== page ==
How often do you use your Web browser? If the answer is constantly, then a few choice tips could save you loads of time and trouble. Here are some for Apple’s Safari 6.
1. Cut through your bookmarks clutter
Overwhelmed by bookmarks? The first step is to organize them into folders (Bookmarks > Add Bookmark Folder). The next step is to organize the bookmarks within the folders. It’s not hard if you use the Finder to alphabetize them.
Go to your bookmarks window (Bookmarks > Show All Bookmarks or Command-Option-B), and drag a folder from the Bookmarks sidebar to the Desktop. This action copies the folder to the Desktop, and the contents automatically sort by name.
You can’t drag a folder directly into the Safari sidebar; so, instead, drop your sorted folder into the list area of the Bookmarks window, and then drag it from there to the sidebar. Unlike in the Finder, folders with the same name can exist in the same location in Safari, which means now you’ll have two. After you place the organized folder, delete the original.
2. Easily share pages through email
Safari 6 makes it simple to share content you see on the Web. Click the new Share button in the Safari 6 toolbar to do so quickly. There you have the option to email the page, add a bookmark, add the page to your Reading List, or send a link to it through Message, Twitter, or Facebook.
If you tend to email webpages, you might think this button offers little advantage over the File > Share submenu. When you use that menu, you can choose between mailing a webpage or just its link by pressing the Shift key while selecting. (If you’re using keyboard shortcuts, press Command-I or Command-Shift-I, respectively). But no matter how you start, you wind up in Apple’s Mail, where you can change your mind about how to send the page and choose from two more options.
In Mail, look above the message area to see the easy-to-miss ‘Send Web Content As’ menu on the right. This menu lets you send the webpage itself, a link to the page, a PDF of the page, or a version that matches what you see in Safari’s Reader window (View > Show Reader). The Reader version includes easy-to-read type, no ads, and multipage articles threaded together in a single document. The application remembers the option you choose for the next time you use the Share command. Note that the Reader option isn’t available for all webpages; if View > Show Reader works on the page in Safari, you’ll be able to send it that way, too.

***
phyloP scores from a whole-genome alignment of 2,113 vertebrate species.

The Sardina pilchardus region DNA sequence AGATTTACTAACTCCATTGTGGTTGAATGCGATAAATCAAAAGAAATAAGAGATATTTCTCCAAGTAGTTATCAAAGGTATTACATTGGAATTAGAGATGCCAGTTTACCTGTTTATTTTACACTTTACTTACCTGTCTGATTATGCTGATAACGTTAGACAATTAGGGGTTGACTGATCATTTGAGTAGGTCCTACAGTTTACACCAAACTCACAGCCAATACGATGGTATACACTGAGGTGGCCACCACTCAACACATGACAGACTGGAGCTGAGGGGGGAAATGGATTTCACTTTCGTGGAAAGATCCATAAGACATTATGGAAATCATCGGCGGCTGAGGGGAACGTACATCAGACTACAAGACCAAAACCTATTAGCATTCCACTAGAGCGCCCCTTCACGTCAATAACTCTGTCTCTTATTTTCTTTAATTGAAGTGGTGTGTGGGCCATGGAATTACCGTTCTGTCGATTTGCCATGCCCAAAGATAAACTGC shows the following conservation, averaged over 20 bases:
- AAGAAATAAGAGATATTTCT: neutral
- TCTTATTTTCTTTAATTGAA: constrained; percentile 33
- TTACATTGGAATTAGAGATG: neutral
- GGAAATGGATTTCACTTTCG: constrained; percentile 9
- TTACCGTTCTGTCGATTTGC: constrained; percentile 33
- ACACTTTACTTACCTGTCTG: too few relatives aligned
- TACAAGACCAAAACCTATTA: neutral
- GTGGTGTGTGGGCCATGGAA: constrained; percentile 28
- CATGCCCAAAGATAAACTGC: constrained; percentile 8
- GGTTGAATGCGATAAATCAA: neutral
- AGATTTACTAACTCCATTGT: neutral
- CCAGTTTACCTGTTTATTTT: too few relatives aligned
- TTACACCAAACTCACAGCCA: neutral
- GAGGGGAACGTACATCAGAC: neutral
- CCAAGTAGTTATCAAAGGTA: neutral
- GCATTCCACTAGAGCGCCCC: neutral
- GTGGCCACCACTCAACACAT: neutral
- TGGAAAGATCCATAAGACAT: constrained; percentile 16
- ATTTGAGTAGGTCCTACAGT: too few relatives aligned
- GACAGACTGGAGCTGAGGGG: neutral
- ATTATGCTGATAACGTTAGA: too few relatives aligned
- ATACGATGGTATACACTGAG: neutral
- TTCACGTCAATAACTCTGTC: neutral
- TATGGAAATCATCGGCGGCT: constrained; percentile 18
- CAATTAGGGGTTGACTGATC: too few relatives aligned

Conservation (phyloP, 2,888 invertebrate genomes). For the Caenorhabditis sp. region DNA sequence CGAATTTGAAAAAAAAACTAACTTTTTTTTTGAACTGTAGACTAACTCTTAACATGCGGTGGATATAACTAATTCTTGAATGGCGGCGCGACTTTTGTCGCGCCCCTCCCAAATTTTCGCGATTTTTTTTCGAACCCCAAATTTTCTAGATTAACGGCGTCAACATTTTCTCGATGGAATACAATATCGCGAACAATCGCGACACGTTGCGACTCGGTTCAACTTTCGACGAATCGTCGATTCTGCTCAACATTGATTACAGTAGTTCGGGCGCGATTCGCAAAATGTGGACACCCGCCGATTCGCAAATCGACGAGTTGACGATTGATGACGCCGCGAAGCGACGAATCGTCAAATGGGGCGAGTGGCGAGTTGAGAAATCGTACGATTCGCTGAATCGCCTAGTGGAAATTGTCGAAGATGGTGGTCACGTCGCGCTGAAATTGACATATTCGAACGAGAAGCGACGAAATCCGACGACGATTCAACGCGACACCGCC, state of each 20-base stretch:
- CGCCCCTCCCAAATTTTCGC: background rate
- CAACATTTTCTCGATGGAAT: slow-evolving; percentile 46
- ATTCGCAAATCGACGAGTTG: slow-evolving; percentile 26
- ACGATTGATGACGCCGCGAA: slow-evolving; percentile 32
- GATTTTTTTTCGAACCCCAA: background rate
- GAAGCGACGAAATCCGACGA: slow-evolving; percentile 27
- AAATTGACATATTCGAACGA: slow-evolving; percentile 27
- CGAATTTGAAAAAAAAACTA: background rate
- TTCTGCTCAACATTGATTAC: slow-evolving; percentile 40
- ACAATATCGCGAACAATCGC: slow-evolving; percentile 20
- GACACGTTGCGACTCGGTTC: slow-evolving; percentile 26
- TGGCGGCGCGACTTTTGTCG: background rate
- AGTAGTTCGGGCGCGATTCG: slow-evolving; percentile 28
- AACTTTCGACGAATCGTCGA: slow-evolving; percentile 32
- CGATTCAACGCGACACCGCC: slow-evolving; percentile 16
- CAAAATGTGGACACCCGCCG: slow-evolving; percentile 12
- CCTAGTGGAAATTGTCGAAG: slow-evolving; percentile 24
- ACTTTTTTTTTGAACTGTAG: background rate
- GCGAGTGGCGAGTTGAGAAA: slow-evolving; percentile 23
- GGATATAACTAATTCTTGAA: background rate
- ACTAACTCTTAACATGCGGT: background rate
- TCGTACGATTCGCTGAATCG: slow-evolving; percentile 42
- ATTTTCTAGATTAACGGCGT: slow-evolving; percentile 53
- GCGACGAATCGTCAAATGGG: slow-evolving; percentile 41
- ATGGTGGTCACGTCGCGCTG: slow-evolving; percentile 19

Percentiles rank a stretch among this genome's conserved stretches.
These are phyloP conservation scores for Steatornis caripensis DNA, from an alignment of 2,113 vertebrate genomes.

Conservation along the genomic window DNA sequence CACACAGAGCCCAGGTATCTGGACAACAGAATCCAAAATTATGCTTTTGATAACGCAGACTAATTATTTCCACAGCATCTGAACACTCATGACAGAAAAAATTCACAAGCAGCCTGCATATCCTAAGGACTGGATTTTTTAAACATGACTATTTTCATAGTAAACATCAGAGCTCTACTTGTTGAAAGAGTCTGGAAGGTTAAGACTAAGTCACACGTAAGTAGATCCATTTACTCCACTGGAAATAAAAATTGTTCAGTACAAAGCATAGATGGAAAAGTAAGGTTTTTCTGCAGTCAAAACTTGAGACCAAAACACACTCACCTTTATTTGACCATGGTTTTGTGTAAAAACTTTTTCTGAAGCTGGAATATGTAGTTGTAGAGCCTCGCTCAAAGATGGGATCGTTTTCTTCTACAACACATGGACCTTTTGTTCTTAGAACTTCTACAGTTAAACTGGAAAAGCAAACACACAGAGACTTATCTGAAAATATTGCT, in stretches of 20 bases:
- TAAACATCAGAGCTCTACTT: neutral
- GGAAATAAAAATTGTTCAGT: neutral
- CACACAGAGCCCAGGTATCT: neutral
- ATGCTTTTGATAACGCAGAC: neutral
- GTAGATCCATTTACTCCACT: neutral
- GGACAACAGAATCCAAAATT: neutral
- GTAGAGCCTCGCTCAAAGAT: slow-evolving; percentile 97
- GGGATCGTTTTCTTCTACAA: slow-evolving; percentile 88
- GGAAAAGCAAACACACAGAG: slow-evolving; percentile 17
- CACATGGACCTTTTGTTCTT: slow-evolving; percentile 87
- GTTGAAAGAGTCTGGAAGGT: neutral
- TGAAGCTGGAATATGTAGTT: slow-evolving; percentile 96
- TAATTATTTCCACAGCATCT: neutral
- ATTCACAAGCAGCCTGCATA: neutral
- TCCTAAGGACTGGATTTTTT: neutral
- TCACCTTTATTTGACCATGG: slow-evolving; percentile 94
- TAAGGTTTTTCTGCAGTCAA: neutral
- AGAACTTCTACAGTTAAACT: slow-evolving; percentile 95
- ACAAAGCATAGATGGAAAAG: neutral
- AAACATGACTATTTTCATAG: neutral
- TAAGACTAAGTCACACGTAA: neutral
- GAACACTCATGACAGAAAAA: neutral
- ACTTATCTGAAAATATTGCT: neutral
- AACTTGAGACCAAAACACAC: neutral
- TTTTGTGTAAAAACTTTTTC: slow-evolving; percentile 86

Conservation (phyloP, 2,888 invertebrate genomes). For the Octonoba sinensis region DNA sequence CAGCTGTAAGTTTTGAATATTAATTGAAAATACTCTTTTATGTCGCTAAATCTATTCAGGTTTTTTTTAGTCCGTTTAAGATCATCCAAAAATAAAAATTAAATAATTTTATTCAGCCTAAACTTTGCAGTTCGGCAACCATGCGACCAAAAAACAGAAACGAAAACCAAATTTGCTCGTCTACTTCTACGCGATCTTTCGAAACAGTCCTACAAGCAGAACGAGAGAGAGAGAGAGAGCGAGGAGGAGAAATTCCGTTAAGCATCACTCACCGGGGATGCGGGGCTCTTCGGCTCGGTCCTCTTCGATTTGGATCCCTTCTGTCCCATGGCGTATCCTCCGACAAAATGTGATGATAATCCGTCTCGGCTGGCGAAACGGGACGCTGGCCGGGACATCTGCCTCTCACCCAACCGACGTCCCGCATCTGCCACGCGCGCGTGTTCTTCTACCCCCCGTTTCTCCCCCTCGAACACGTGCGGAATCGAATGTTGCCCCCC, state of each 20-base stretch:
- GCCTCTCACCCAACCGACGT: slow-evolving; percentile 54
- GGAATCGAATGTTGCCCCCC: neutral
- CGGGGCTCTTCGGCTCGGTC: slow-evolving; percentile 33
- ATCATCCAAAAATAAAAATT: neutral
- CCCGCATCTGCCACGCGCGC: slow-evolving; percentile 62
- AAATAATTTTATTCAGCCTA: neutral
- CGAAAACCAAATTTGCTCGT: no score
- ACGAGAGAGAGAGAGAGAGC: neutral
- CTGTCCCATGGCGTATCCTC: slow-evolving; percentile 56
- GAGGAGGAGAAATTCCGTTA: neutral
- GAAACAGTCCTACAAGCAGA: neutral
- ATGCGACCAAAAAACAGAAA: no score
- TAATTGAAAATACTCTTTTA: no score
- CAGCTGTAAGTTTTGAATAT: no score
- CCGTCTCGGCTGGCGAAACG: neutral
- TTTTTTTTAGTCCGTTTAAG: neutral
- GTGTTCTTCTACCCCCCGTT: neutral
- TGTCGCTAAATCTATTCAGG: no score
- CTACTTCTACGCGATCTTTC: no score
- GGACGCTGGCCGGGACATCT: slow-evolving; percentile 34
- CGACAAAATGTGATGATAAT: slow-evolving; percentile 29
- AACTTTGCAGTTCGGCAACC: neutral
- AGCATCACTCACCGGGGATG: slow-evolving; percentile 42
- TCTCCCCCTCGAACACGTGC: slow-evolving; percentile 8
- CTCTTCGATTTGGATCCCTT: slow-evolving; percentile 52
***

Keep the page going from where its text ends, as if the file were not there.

3. Get what you want with modified clicks on links
Safari has long let you Command-click a link to open it in a tab. (This default behavior is set up in Safari > Preferences, under the Tabs pane.) Safari 6 adds two new link-clicking options: Shift-click to send the linked page to the Reading List, or Option-click to download it to your Downloads folder. But that’s just basic information.
Here’s the tip: Watch the status bar at the bottom of the window (choose View > Show Status Bar if it’s not there) to check what your modified click will do. This crib sheet is especially helpful when you’re adding the Shift key to a window- or tab-opening click to toggle between having the link open in the foreground or the background. There are a lot of modifier options to remember. If you give up on learning your modified-click behaviors even with the status-bar crib sheet, you can always Control-click a link to see a list of options.
4. Reverse your ‘never save password’ decision
You enter a password for a webpage, Safari asks if you want to save it, and you click ‘Never for this Website’. But what if you have second thoughts? You can rescind your decision because, although the password wasn’t saved, your “never” choice was. Choose Safari > Preferences, and click the Passwords tab. Select the site in the list (it will say ‘Passwords Never Saved’ in the User Name column) and click the Remove button. Visit the site again, and this time let Safari remember your password.
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